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The South African forestry sector’s use of pesticides poses only a low risk to human and environmental health, according to a ground-breaking Nelson Mandela University doctoral study.


HIGH ACHIEVER: Dr Noxolo Ndlovu (left), receives her degree from Dr Muedanyi Ramantswana, department of forestry senior lecturer; Dr Ndlovu is congratulated by George Campus Senior Director Dr Kaluke Mawila. 

PhD graduate Noxolo Ndlovu has shown that foresters continue to protect communities, the soil and aquatic organisms found within and adjacent to forestry plantations through their careful pesticide usage.

A junior research scientist at Kwazulu-Natal’s NCT Forestry, Dr Ndlovu this month graduated from Mandela University’s George Campus with a doctorate in nature conservation – an appropriate achievement given the campus’s niche in terms of sustainability studies and practice.

Her thesis, ‘Towards understanding the soil and water fate of pesticides (active ingredients) used operationally in South African forest plantations’, sought to study the impact of forestry pesticides.

“With pesticides being chemical compounds that have a likelihood of causing harm to the environment, it was important to understand whether their use could be causing detrimental impacts,” Dr Ndlovu explained.

The good news was that the risk is low, due to a combination of factors: pesticides are used in line with product label recommendations; they are not the main method of pest and disease management and they are applied at low rates and frequencies.

The study was a positive development for growers, SA Forestry Online reported, since they are restricted in terms of the number of pesticides approved for use, and under increasing pressure from environmentalists, consumers and certification bodies to decrease usage of chemical pesticides.

Conducted over a 26-month period at NCT’s Ingwe plantation in the KZN midlands, it covered an area typical of a South African forestry, situated on a steep site with a stream nearby, which therefore represented “a worst-case scenario in terms of pesticide residue and run-off,” the report said.

Data obtained from Dr Ndlovu’s study was significant, because there was scant research on the environmental impacts of pesticide use in South African forestry conditions.

Another positive development was that the research team used the findings to create a “generic decision support tool” to help guide pesticide use specifically in a South African context.

Trees in her blood

Born in Kwazulu-Natal’s Tugela Ferry in 1993 to single mother Weziwe Mthembu, Dr Ndlovu was an only child with a passion for nature and education.

“My love for life sciences and natural sciences was inspired by my high school biology teacher, Mrs Gevers, at Greytown High School. Her passion created in me a curiosity about, interest in, and love for the subject.”

Joining the University’s George Campus was a natural next step. She obtained a National Diploma and Bachelor of Technology in Forestry in 2014 and 2015, followed by an MSc in Forestry two years later.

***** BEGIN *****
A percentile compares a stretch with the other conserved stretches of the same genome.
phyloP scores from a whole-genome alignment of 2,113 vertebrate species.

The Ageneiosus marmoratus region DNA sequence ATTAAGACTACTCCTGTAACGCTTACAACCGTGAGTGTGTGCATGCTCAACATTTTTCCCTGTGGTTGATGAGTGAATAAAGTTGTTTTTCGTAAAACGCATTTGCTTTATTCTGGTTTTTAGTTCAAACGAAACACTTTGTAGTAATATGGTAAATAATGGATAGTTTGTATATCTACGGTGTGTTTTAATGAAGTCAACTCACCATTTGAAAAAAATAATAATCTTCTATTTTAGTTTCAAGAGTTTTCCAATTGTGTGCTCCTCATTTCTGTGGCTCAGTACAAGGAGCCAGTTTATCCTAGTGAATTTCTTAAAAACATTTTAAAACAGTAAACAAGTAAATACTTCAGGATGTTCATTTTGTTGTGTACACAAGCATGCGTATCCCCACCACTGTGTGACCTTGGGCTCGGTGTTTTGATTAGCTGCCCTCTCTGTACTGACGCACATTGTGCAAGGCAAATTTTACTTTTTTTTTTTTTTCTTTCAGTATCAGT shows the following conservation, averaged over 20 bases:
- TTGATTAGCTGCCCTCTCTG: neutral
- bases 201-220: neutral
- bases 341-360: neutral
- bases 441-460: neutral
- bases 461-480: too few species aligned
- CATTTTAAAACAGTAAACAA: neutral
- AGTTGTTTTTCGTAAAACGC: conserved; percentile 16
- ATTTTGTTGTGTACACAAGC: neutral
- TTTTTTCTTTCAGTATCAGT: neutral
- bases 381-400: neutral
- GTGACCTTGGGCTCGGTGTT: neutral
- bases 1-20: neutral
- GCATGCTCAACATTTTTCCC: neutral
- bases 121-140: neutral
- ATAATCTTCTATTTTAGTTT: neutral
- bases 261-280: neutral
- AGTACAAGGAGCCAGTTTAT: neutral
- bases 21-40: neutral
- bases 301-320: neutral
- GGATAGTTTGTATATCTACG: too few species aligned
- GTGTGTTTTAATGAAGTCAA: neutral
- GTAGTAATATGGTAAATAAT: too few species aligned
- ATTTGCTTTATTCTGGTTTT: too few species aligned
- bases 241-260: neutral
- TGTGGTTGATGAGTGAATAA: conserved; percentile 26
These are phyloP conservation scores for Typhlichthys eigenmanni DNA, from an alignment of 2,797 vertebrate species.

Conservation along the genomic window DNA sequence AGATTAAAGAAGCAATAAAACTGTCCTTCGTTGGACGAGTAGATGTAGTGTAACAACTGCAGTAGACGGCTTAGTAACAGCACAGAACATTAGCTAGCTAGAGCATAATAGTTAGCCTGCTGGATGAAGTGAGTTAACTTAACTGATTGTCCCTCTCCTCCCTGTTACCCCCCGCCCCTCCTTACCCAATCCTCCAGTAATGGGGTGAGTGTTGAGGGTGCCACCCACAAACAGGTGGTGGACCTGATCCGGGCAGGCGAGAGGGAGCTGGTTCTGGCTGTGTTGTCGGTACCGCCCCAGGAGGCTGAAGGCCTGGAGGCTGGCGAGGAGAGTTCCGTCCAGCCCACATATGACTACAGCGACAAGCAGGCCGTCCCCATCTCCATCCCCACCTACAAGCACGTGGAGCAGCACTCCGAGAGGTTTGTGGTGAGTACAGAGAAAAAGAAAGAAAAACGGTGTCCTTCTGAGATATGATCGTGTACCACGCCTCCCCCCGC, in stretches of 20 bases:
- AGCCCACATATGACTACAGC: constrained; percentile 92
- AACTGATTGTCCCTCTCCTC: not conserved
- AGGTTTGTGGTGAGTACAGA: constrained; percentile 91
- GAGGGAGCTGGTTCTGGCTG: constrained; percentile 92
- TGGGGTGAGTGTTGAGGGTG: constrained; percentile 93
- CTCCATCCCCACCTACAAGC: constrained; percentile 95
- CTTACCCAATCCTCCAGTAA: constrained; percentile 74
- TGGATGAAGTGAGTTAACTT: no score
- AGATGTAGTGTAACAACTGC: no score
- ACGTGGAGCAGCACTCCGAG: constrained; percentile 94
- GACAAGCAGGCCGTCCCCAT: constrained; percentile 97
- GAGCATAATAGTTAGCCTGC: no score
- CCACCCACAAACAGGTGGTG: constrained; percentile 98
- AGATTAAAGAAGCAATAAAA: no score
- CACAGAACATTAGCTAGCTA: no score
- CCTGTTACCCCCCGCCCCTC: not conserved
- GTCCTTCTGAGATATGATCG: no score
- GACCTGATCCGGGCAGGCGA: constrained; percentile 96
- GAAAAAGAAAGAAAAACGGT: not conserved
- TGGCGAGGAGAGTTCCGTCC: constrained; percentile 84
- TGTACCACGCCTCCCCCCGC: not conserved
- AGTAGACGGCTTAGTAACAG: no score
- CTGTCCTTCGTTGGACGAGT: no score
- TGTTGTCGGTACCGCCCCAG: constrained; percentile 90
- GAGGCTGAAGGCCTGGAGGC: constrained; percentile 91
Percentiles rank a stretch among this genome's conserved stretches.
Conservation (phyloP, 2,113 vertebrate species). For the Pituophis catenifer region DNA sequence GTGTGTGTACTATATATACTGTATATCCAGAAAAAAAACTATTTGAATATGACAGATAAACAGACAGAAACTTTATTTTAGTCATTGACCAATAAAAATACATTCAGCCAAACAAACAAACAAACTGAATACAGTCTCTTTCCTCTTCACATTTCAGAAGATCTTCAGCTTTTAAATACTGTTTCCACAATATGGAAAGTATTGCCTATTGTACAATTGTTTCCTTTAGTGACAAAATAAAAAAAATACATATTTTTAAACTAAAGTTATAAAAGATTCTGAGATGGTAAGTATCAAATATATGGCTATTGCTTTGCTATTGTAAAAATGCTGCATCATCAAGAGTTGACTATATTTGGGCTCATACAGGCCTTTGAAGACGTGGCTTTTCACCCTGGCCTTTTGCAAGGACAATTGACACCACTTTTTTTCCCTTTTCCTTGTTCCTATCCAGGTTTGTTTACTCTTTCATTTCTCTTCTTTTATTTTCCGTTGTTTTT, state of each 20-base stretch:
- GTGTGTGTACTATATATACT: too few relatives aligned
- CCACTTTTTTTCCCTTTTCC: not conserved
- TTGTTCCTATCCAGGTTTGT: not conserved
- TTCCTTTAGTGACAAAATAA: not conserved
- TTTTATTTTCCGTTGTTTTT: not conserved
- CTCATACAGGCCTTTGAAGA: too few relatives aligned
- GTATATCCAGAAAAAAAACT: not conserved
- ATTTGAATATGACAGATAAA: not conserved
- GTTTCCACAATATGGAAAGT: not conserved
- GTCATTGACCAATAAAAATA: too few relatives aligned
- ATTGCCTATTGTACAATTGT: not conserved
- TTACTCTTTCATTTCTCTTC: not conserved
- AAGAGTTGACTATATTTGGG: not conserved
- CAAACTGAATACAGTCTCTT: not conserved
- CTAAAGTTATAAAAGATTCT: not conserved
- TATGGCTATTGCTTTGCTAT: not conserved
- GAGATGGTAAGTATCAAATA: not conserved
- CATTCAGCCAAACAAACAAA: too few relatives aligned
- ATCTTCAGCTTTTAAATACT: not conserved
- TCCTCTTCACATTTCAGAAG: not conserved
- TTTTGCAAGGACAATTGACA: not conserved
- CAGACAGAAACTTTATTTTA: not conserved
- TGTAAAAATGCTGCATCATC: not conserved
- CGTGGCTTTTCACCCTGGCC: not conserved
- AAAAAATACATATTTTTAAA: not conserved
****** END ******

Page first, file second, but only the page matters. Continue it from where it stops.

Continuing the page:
“The George Campus has a reputation for offering an excellent forestry education, with lecturers of the highest calibre,” she said. “The manner in which all staff embody the University values of excellence, responsibility and respect was inspirational!”

Her current NCT Forestry role, under the leadership of the Tree Farming Manager, involves managing the tree improvement programme and engaging with stakeholders and industry partners to meet the research needs of NCT members.

SUSTAINABILITY STUDIES: Dr Noxolo Ndlovu working in the field. Credit: Forestry South Africa

Forests: follow the science

Given the lack of pesticide research in a sector committed to sound environmental practices, Dr Ndlovu’s study has filled a much-needed gap in knowledge.
“One cannot manage what is not measured,” she said. “Appropriate action cannot be taken to protect people and the environment from any negative impacts associated with pesticide use unless there is information or data regarding the impacts of industry-specific pesticide use.

“The industry has a mandate to ensure that all activities that occur within forest plantations do not compromise environmental values.

“The observations and recommendations stemming from my work directly feed into the sustainability and conservation goals of the industry, South African environmental protection legislation and international sustainability goals.”

Dr Ndlovu is living her life’s work, which encapsulates a long-term vision for a country with a sound sustainability backbone.

She loves nothing more than being in nature – particular around Table Mountain and the Outeniqua Mountains, home to the George Campus - but is also looking forward to a softer, self-focused approach to the next few years, with plans to settle down and start a family.

“South Africa is a beautiful and rich country with so many possibilities. I wish all people realised that and took pride in, and care of, our precious country and its resources.

“I wish people were educated and mindful of the impact of their activities to the environment - from littering, to poaching, and even to corruption.” 

For all your graduation content across your social media platforms, please use #MandelaUniGrad24. We would love to collate, share and celebrate this amazing achievement with you on official University platforms.

Contact information
Mrs Debbie Derry
Deputy Director: Communication
Tel: 041 504 3057